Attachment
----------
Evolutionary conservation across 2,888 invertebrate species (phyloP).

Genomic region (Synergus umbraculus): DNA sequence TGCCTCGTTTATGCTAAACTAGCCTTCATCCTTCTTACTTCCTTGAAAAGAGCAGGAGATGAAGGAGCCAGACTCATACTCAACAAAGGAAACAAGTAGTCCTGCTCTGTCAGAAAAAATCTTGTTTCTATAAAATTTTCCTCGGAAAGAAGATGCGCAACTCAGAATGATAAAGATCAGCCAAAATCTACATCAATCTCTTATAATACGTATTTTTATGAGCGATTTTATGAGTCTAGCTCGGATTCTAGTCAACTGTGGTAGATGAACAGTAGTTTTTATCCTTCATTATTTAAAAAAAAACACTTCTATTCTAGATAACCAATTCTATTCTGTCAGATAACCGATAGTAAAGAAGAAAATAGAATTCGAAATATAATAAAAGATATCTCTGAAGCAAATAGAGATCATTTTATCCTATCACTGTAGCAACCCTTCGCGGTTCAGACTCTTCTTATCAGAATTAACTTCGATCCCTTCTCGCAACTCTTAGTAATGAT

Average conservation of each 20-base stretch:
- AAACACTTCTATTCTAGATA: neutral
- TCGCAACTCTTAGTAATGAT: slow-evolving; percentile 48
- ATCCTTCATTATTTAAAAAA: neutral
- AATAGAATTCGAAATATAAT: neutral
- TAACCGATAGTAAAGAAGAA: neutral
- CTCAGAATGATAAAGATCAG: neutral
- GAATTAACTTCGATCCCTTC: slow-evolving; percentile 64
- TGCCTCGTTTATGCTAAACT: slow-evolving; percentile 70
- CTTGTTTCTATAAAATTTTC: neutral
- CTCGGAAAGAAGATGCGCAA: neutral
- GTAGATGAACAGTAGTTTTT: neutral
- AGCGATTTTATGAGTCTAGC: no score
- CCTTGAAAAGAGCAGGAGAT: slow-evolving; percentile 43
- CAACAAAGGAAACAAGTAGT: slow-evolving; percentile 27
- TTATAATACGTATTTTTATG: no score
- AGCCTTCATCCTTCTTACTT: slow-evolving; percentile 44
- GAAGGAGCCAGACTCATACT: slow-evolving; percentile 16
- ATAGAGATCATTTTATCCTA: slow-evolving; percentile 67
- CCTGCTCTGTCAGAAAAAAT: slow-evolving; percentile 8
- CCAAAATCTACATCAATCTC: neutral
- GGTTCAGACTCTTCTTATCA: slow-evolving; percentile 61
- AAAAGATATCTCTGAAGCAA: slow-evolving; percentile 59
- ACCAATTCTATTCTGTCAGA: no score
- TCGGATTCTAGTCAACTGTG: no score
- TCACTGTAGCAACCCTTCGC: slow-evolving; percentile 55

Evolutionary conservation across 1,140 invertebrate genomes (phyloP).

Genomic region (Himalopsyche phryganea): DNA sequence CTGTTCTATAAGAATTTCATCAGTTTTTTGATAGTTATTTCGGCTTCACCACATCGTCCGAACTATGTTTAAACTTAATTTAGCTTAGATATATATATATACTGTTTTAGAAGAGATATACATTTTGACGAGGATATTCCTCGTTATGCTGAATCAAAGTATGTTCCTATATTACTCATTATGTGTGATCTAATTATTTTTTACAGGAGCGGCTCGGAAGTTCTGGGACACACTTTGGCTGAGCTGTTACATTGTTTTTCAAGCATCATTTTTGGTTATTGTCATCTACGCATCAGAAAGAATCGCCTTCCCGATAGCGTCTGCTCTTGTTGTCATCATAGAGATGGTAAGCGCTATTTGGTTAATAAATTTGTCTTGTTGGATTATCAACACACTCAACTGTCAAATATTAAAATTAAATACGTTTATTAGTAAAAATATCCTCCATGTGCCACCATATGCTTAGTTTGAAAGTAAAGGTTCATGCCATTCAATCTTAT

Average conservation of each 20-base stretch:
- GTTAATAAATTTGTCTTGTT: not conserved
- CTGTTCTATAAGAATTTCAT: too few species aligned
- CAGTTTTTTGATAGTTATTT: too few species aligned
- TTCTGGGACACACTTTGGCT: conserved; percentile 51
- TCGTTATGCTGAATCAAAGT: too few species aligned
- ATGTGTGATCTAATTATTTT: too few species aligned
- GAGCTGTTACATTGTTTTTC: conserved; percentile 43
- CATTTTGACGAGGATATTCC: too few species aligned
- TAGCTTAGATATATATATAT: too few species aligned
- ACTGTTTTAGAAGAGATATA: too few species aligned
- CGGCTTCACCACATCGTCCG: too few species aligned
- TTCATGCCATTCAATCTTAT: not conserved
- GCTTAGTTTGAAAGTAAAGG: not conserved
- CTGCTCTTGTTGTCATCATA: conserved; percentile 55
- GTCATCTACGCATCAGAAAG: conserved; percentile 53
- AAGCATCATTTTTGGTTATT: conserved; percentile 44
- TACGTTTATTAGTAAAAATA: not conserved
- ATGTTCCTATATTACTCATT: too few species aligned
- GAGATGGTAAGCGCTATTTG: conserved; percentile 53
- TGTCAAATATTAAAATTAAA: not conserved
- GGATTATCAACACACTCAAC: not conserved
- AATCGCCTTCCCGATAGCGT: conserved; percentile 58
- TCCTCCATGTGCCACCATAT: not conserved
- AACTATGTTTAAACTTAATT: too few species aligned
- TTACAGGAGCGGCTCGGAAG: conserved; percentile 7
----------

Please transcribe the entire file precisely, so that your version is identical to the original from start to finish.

Evolutionary conservation across 2,888 invertebrate species (phyloP).

Genomic region (Synergus umbraculus): DNA sequence TGCCTCGTTTATGCTAAACTAGCCTTCATCCTTCTTACTTCCTTGAAAAGAGCAGGAGATGAAGGAGCCAGACTCATACTCAACAAAGGAAACAAGTAGTCCTGCTCTGTCAGAAAAAATCTTGTTTCTATAAAATTTTCCTCGGAAAGAAGATGCGCAACTCAGAATGATAAAGATCAGCCAAAATCTACATCAATCTCTTATAATACGTATTTTTATGAGCGATTTTATGAGTCTAGCTCGGATTCTAGTCAACTGTGGTAGATGAACAGTAGTTTTTATCCTTCATTATTTAAAAAAAAACACTTCTATTCTAGATAACCAATTCTATTCTGTCAGATAACCGATAGTAAAGAAGAAAATAGAATTCGAAATATAATAAAAGATATCTCTGAAGCAAATAGAGATCATTTTATCCTATCACTGTAGCAACCCTTCGCGGTTCAGACTCTTCTTATCAGAATTAACTTCGATCCCTTCTCGCAACTCTTAGTAATGAT

Average conservation of each 20-base stretch:
- AAACACTTCTATTCTAGATA: neutral
- TCGCAACTCTTAGTAATGAT: slow-evolving; percentile 48
- ATCCTTCATTATTTAAAAAA: neutral
- AATAGAATTCGAAATATAAT: neutral
- TAACCGATAGTAAAGAAGAA: neutral
- CTCAGAATGATAAAGATCAG: neutral
- GAATTAACTTCGATCCCTTC: slow-evolving; percentile 64
- TGCCTCGTTTATGCTAAACT: slow-evolving; percentile 70
- CTTGTTTCTATAAAATTTTC: neutral
- CTCGGAAAGAAGATGCGCAA: neutral
- GTAGATGAACAGTAGTTTTT: neutral
- AGCGATTTTATGAGTCTAGC: no score
- CCTTGAAAAGAGCAGGAGAT: slow-evolving; percentile 43
- CAACAAAGGAAACAAGTAGT: slow-evolving; percentile 27
- TTATAATACGTATTTTTATG: no score
- AGCCTTCATCCTTCTTACTT: slow-evolving; percentile 44
- GAAGGAGCCAGACTCATACT: slow-evolving; percentile 16
- ATAGAGATCATTTTATCCTA: slow-evolving; percentile 67
- CCTGCTCTGTCAGAAAAAAT: slow-evolving; percentile 8
- CCAAAATCTACATCAATCTC: neutral
- GGTTCAGACTCTTCTTATCA: slow-evolving; percentile 61
- AAAAGATATCTCTGAAGCAA: slow-evolving; percentile 59
- ACCAATTCTATTCTGTCAGA: no score
- TCGGATTCTAGTCAACTGTG: no score
- TCACTGTAGCAACCCTTCGC: slow-evolving; percentile 55

Evolutionary conservation across 1,140 invertebrate genomes (phyloP).

Genomic region (Himalopsyche phryganea): DNA sequence CTGTTCTATAAGAATTTCATCAGTTTTTTGATAGTTATTTCGGCTTCACCACATCGTCCGAACTATGTTTAAACTTAATTTAGCTTAGATATATATATATACTGTTTTAGAAGAGATATACATTTTGACGAGGATATTCCTCGTTATGCTGAATCAAAGTATGTTCCTATATTACTCATTATGTGTGATCTAATTATTTTTTACAGGAGCGGCTCGGAAGTTCTGGGACACACTTTGGCTGAGCTGTTACATTGTTTTTCAAGCATCATTTTTGGTTATTGTCATCTACGCATCAGAAAGAATCGCCTTCCCGATAGCGTCTGCTCTTGTTGTCATCATAGAGATGGTAAGCGCTATTTGGTTAATAAATTTGTCTTGTTGGATTATCAACACACTCAACTGTCAAATATTAAAATTAAATACGTTTATTAGTAAAAATATCCTCCATGTGCCACCATATGCTTAGTTTGAAAGTAAAGGTTCATGCCATTCAATCTTAT

Average conservation of each 20-base stretch:
- GTTAATAAATTTGTCTTGTT: not conserved
- CTGTTCTATAAGAATTTCAT: too few species aligned
- CAGTTTTTTGATAGTTATTT: too few species aligned
- TTCTGGGACACACTTTGGCT: conserved; percentile 51
- TCGTTATGCTGAATCAAAGT: too few species aligned
- ATGTGTGATCTAATTATTTT: too few species aligned
- GAGCTGTTACATTGTTTTTC: conserved; percentile 43
- CATTTTGACGAGGATATTCC: too few species aligned
- TAGCTTAGATATATATATAT: too few species aligned
- ACTGTTTTAGAAGAGATATA: too few species aligned
- CGGCTTCACCACATCGTCCG: too few species aligned
- TTCATGCCATTCAATCTTAT: not conserved
- GCTTAGTTTGAAAGTAAAGG: not conserved
- CTGCTCTTGTTGTCATCATA: conserved; percentile 55
- GTCATCTACGCATCAGAAAG: conserved; percentile 53
- AAGCATCATTTTTGGTTATT: conserved; percentile 44
- TACGTTTATTAGTAAAAATA: not conserved
- ATGTTCCTATATTACTCATT: too few species aligned
- GAGATGGTAAGCGCTATTTG: conserved; percentile 53
- TGTCAAATATTAAAATTAAA: not conserved
- GGATTATCAACACACTCAAC: not conserved
- AATCGCCTTCCCGATAGCGT: conserved; percentile 58
- TCCTCCATGTGCCACCATAT: not conserved
- AACTATGTTTAAACTTAATT: too few species aligned
- TTACAGGAGCGGCTCGGAAG: conserved; percentile 7